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This article in CS

  1. Vol. 38 No. 6, p. 1545-1553
     
    Received: Nov 3, 1997
    Published: Nov, 1998


    * Corresponding author(s): cydp@musica.mcgill.ca.
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doi:10.2135/cropsci1998.0011183X003800060023x

Application of Geostatistical and Neighbor Analyses to Data from Plant Breeding Trials

  1. Tianxia Wu,
  2. Diane E. Mather and
  3. Pierre Dutilleul 
  1. Dep. Of Plant Science, McGill Univ., 21111 Lakeshore Road, Ste-Anne-de-Bellevue, QC H9X 3V9, Canada

Abstract

Abstract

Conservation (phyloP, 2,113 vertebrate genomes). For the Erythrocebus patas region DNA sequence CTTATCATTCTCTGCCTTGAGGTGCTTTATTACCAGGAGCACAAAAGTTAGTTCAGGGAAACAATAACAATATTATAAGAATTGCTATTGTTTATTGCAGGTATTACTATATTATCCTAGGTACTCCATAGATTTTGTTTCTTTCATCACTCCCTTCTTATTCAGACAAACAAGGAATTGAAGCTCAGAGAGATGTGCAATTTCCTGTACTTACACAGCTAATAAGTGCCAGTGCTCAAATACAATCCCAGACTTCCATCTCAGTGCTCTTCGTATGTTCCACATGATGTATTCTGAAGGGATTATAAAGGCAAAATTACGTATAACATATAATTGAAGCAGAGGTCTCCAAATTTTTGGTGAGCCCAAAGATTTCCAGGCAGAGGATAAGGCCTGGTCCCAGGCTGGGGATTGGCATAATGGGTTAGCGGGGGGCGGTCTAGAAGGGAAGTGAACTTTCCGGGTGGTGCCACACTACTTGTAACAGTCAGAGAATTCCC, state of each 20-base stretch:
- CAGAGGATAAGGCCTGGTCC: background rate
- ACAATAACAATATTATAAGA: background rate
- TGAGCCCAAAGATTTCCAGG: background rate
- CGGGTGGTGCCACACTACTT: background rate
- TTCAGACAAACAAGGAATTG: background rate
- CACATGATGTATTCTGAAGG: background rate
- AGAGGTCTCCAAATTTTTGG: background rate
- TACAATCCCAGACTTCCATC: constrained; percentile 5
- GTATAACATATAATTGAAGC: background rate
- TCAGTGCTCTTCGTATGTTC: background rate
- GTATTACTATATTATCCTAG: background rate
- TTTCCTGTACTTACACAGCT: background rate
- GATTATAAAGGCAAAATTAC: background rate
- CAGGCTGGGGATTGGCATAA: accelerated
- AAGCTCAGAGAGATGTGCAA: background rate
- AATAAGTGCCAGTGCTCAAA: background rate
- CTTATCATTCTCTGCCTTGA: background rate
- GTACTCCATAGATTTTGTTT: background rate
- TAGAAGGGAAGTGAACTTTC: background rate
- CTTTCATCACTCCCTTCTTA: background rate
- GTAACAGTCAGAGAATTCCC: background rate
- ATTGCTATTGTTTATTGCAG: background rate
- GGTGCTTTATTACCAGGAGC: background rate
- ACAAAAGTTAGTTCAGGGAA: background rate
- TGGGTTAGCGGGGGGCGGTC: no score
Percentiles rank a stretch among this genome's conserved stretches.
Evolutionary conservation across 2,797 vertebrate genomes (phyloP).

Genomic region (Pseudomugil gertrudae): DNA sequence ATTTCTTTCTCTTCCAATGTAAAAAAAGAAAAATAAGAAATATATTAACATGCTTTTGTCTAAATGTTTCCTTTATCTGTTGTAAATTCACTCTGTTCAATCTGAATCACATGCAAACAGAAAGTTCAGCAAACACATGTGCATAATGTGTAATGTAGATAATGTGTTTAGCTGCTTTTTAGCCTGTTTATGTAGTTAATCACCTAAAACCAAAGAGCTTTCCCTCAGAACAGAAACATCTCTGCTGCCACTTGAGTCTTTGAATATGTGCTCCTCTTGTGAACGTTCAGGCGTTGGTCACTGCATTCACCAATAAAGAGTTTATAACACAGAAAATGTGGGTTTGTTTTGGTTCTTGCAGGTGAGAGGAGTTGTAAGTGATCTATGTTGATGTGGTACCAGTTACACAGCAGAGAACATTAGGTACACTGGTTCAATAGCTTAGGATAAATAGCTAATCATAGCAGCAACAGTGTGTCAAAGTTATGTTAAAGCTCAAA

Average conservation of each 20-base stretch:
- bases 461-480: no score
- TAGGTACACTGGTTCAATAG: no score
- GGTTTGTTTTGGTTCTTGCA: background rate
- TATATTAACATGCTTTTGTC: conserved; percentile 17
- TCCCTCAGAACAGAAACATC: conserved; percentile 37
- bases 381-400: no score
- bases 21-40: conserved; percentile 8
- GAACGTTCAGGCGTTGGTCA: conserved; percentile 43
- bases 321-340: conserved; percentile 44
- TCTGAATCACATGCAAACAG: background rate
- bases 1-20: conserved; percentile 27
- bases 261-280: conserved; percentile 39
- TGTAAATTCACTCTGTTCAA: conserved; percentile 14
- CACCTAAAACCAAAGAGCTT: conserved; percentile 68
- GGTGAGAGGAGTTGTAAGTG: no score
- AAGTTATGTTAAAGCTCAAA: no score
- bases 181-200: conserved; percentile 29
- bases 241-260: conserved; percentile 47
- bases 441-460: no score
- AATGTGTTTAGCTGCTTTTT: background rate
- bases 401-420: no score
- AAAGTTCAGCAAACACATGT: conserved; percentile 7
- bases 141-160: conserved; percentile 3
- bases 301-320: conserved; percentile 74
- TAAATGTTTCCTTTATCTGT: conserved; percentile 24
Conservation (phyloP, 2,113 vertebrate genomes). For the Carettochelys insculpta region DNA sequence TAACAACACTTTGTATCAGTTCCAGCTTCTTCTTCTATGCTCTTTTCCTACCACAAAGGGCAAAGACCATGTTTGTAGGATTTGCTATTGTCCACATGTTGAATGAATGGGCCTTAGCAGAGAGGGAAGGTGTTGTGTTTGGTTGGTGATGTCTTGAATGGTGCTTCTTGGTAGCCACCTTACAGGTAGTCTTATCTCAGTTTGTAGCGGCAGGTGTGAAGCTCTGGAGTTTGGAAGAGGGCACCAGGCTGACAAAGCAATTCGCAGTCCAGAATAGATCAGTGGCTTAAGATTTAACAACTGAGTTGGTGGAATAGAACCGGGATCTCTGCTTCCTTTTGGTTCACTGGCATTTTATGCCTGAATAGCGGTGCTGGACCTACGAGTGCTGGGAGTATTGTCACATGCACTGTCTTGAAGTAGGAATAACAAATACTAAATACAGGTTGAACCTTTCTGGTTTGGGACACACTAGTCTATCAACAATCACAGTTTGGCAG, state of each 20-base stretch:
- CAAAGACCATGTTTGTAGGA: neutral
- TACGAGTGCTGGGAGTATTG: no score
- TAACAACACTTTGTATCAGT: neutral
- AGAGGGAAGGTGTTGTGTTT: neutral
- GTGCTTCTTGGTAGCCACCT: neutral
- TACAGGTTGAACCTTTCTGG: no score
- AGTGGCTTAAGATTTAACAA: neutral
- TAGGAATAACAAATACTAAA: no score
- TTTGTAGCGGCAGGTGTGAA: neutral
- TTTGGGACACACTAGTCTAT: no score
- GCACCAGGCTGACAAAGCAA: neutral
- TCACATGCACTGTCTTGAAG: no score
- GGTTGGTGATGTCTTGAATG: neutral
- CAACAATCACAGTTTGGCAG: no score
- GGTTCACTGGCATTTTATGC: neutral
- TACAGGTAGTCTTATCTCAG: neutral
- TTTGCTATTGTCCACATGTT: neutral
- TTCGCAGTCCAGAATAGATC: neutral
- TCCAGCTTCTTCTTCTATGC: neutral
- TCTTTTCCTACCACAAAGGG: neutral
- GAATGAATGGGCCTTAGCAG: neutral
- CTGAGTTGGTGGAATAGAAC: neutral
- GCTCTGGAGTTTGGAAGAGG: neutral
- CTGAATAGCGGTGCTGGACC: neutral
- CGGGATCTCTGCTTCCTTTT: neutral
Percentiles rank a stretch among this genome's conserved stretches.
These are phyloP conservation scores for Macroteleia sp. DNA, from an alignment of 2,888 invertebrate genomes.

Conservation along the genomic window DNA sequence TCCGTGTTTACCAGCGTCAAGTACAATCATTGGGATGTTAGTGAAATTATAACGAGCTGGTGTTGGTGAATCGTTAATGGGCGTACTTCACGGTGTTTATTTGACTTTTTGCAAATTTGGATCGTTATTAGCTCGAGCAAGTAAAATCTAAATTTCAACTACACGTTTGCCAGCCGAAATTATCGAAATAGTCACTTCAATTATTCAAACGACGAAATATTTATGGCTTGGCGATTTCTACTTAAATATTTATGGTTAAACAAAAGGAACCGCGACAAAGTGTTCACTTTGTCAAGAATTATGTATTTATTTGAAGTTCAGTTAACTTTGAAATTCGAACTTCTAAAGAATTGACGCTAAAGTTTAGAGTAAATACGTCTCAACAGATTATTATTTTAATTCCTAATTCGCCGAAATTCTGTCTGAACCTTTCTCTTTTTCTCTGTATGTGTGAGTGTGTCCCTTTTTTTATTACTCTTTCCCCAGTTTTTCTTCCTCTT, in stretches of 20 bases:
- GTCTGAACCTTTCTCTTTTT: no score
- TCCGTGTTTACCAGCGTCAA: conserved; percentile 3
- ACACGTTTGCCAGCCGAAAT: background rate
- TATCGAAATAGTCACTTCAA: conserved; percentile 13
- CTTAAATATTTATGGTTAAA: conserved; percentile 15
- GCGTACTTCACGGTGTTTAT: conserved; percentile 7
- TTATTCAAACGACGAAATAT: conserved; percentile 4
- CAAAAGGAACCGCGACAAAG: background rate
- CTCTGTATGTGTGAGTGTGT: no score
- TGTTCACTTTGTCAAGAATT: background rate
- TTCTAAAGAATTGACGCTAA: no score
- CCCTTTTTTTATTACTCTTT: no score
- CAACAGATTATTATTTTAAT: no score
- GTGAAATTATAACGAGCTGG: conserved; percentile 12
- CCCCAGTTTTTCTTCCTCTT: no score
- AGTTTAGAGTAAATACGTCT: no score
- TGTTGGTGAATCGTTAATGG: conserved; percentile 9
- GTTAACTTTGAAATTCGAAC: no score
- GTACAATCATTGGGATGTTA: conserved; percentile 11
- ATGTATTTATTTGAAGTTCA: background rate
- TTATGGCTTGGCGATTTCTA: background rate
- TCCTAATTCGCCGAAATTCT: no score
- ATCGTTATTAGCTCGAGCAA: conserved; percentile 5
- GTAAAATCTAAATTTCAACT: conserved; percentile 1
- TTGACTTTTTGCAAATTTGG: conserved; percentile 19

In plant breeding trials and other experiments with many treatments, there may be spatial effects due to large-scale trends and small-scale autocorrelation. Geostatisticai analysis may be used to investigate the extent of spatially structured variation. When spatial structure is present, neighbor analysis can be superior to classical analysis of variance (ANOVA). The objectives of this study were to assess the validity and efficiency of neighbor analysis and to investigate the extent of spatially structured variation in cereal breeding trials. Three neighbor analysis methods (the Papadakis procedure, the iterated Papadakis method, and the first differences with errors in variables [FD-EV]) were applied to data from uniformity trials and to data from a set of 361 cereal breeding trials. The iterated Papadakis method consistently underestimated the variance, producing tests with highly inflated Type I error rates. Thus, its relative efficiency could not be estimated correctly. Geostatistical analysis indicated that spatially structured variation was frequently present in the cereal breeding trials, and that first differencing was effective in removing it. The FDEV analysis consistently improved the accuracy and precision of the estimation of entry effects compared with classical analysis of variance and Papadakis analysis. Efficiency relative to classical analysis of variance averaged 152% for FD-EV and 116% for the Papadakis procedure. Considering both validity and efficiency, FD-EV was the best method. In the presence of spatially structured variation, FDEV can improve the interpretation of data from field trials. In the absence of spatial structure, FD-EV causes no loss of efficiency.

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